Uneven shingle installation

Inspected this house yesterday - unknown age of the roof… no apparent permit, but likely 10-12 years old or so. Noted that the rows above the starter course of shingles on most of the roof, front and back are uneven - just 1 row. I can’t figure out how they did this… or why. Regardless, I’m calling for a roofer to evaluate as there is some damage to isolated shingles elsewhere.

I have a carpentry background and don’t know why they did this. It’s not a material defect; maybe aesthetic. The third row up should be measured for excessive exposure.

Even though the shingle overhang appears to be questionable, besides that I see no problem (from photo). The shingle exposure should not exceed the manufactures requirement (of approximately 5 to 5 5/8 inches). The 3 or 4 inch shingle exposure on the second row (course of shingles) was most likely install purposely to reduce damage caused from wind.

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The only reason you normally see that is for spacing of the shingles, if they don’t want to cut excess off at the ridge. But not sure why they would do that at the beginning, unless they actually measured all the way up and did it there instead of at the top.
But it’s not something I would call for further evaluation over

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Non issue here. It’s not uncommon to see uneven shingle courses. Especially if the installer is trying to minimize waste at the ridge. Could have had a rookie doing the installation for all anyone knows… As long as the seal strip isn’t exposed other courses, it functional. I might make a note if it wasn’t consistent all the way around the home, but wouldn’t consider it a “call out” for repair.

There are other issues, some damage to several tabs, etc. That’s the main reason I’m calling it out. This odd spacing is not consistent, one side is larger than the other. One slope doesn’t have it at all…
Just got response from building dept - there IS a permit for the homeowner to repair storm damage… makes a little more sense…

I see no defect there other than poor installation.


If you know how architectural/laminate shingles are manufactured then this is technically a problem. Do you know where the adhesive strip is? On most laminates/architectural shingles, the adhesive strip is actually on the underside of the shingle. The adhesive strip normally sticks to the flat top section of the shingle in the course below for its full length. If you have reduced shingle exposure, the adhesive strip could potentially only stick to the protruding sections of the lower shingle, leading to reduced adhesion between the two courses of shingles, which would reduce the wind resistance of this course compared to normal installation.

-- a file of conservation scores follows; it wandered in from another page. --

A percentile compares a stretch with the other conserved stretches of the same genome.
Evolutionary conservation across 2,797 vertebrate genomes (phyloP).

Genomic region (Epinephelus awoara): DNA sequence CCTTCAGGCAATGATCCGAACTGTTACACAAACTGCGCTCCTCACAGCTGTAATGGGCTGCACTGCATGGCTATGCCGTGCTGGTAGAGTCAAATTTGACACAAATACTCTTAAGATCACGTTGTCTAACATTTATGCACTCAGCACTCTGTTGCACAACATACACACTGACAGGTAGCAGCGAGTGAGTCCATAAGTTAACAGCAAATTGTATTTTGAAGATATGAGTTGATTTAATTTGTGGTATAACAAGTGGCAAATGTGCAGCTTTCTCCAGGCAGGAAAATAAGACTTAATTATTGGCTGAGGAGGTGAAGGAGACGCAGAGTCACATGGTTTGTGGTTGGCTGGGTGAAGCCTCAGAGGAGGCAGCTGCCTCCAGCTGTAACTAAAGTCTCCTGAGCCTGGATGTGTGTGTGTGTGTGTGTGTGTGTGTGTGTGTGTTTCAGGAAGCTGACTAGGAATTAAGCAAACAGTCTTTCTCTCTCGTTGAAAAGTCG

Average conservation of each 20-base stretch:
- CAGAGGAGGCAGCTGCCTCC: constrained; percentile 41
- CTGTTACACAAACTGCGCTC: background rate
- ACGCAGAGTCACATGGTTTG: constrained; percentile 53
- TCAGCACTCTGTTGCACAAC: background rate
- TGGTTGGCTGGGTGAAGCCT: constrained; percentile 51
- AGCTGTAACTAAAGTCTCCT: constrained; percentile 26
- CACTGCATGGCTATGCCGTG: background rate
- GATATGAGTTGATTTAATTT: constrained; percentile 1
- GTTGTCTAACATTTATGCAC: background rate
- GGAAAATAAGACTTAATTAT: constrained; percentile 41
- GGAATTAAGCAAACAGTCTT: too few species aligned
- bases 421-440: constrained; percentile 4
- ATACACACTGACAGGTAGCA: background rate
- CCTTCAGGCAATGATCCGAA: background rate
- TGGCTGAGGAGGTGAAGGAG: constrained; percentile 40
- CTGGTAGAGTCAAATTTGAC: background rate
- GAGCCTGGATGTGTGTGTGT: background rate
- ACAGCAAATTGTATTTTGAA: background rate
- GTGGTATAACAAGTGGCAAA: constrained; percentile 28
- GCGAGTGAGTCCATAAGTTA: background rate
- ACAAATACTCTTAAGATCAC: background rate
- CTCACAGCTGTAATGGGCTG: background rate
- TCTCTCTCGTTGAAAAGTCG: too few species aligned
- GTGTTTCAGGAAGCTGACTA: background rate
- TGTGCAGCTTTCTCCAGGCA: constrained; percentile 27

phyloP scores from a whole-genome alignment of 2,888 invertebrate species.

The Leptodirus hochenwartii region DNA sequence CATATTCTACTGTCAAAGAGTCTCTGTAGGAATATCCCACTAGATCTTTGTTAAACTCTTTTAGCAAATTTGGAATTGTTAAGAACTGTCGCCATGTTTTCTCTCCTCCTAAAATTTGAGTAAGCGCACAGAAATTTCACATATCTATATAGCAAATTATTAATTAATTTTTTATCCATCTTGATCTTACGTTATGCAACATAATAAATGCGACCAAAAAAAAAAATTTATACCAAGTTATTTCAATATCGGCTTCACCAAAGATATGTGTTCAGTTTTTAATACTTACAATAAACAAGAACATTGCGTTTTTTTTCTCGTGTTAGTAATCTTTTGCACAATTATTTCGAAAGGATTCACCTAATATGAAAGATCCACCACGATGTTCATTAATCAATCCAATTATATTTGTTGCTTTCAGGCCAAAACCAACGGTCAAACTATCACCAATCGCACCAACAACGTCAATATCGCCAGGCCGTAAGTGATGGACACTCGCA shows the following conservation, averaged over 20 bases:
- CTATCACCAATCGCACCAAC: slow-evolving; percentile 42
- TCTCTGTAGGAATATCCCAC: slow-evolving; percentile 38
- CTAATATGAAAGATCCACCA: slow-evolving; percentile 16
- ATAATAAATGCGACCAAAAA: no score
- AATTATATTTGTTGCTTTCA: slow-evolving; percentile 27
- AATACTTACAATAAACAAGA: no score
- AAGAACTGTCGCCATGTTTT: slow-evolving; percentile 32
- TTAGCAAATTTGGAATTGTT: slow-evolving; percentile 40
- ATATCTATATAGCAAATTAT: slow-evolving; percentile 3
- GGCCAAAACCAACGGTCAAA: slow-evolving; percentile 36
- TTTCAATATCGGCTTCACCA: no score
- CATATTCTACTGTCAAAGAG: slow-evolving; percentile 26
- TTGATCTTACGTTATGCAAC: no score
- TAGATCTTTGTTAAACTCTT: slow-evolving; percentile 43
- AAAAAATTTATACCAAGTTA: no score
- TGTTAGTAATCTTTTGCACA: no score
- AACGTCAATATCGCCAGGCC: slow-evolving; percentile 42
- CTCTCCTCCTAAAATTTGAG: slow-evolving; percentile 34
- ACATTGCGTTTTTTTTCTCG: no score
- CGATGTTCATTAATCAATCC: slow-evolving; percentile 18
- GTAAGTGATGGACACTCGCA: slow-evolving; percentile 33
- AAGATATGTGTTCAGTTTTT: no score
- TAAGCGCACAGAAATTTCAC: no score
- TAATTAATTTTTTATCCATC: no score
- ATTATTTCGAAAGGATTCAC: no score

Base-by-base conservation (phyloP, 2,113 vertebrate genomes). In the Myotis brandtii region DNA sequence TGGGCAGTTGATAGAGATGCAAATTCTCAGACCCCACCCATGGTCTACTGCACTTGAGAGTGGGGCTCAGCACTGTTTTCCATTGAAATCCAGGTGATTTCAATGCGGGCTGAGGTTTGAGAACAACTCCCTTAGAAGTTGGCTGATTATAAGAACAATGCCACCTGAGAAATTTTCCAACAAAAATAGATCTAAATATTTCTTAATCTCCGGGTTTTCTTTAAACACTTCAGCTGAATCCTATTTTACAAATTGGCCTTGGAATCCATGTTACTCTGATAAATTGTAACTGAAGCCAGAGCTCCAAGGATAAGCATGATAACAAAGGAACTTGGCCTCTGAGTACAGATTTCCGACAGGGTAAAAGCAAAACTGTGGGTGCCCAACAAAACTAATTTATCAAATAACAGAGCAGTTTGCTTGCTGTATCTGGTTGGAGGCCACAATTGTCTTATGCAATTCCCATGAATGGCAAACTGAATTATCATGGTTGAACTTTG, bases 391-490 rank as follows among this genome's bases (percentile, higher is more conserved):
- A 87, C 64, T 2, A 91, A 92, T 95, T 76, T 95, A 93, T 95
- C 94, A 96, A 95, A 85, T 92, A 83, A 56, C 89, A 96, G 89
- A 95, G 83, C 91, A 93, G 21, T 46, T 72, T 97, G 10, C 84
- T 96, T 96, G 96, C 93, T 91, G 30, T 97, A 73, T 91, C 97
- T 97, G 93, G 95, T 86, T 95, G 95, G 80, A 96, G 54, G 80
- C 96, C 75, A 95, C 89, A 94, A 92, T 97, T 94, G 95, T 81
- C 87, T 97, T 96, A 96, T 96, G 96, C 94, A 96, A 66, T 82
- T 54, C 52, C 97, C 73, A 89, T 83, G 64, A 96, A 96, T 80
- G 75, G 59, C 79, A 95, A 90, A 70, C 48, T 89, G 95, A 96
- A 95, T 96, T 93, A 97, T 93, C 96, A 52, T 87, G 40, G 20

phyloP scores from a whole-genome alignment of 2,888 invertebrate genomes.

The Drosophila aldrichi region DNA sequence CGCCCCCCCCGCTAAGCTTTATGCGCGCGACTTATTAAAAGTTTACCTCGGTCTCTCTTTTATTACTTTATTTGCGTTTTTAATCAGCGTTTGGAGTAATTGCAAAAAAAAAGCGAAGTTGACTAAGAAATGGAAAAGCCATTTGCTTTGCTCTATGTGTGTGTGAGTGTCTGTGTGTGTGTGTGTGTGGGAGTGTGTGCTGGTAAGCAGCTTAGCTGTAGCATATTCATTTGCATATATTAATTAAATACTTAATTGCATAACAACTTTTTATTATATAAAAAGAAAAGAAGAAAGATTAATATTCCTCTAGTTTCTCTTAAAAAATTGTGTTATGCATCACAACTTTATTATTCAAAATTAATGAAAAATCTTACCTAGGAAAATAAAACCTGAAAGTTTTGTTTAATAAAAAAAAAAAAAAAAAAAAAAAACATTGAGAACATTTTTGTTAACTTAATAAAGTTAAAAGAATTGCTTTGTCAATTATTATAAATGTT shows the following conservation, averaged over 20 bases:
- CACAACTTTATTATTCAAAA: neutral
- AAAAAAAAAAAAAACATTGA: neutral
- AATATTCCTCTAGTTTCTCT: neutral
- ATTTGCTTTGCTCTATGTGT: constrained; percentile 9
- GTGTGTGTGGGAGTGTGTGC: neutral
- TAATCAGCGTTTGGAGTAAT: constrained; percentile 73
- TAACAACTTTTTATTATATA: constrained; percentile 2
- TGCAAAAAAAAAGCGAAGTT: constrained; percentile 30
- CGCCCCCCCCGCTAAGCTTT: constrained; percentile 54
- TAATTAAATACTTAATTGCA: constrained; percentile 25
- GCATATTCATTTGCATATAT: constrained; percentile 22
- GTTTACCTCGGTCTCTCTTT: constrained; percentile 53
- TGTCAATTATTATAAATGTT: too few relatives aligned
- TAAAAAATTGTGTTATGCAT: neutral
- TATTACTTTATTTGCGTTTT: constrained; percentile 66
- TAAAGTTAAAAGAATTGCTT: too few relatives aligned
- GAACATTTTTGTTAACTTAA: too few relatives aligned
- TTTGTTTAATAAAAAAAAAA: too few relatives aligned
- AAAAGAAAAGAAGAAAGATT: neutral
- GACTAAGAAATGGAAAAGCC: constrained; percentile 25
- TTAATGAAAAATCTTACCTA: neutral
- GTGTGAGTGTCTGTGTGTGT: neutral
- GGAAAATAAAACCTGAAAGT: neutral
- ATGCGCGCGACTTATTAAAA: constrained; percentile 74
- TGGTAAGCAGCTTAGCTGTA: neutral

Nvm the pictures too slow to upload outside. I’ll do it once I get home

Another reason I did call it out… there were many - probably 20-30% of shingles were loose - didn’t adhere to the course below. Strangely most on this short course were NOT loose, but solidly in place.

When you see a 2’’ course of shingles at the eave, it is most likely a shingle over job. They applied a second layer of shingles over the old shingles, butting the new shingles to the bottom of the old shingles creating a narrow course at the eave.

Expert Tips for Roofing Over Existing Shingles.


Here you go. Like I said, it is technically a problem. Have I personally seen shingles getting blown off because of this? No. Has any shingle manufacturer made a technical article saying don’t do this shit? No, but the required exposure is in the damn installation instructions and on the shingle package.

Do you think when the manufacturer tested the shingles for wind resistance, they let the shingles partially stick together with underexposure? Common sense says no.


I agree with @yzhang however I would not be overly concerned. I would be even less concerned if this was a 3-tab. (By the way Yu, nice photos illustrating the issue)

That makes sense, lump it in with a few other defects to be evaluated or corrected.

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Thanks for all the responses - makes me feel more comfortable in the way I handled it. The buyer was present, with his “I used to build houses” friend… they were upset about this, so I was able to calm them down and still get the issue addressed.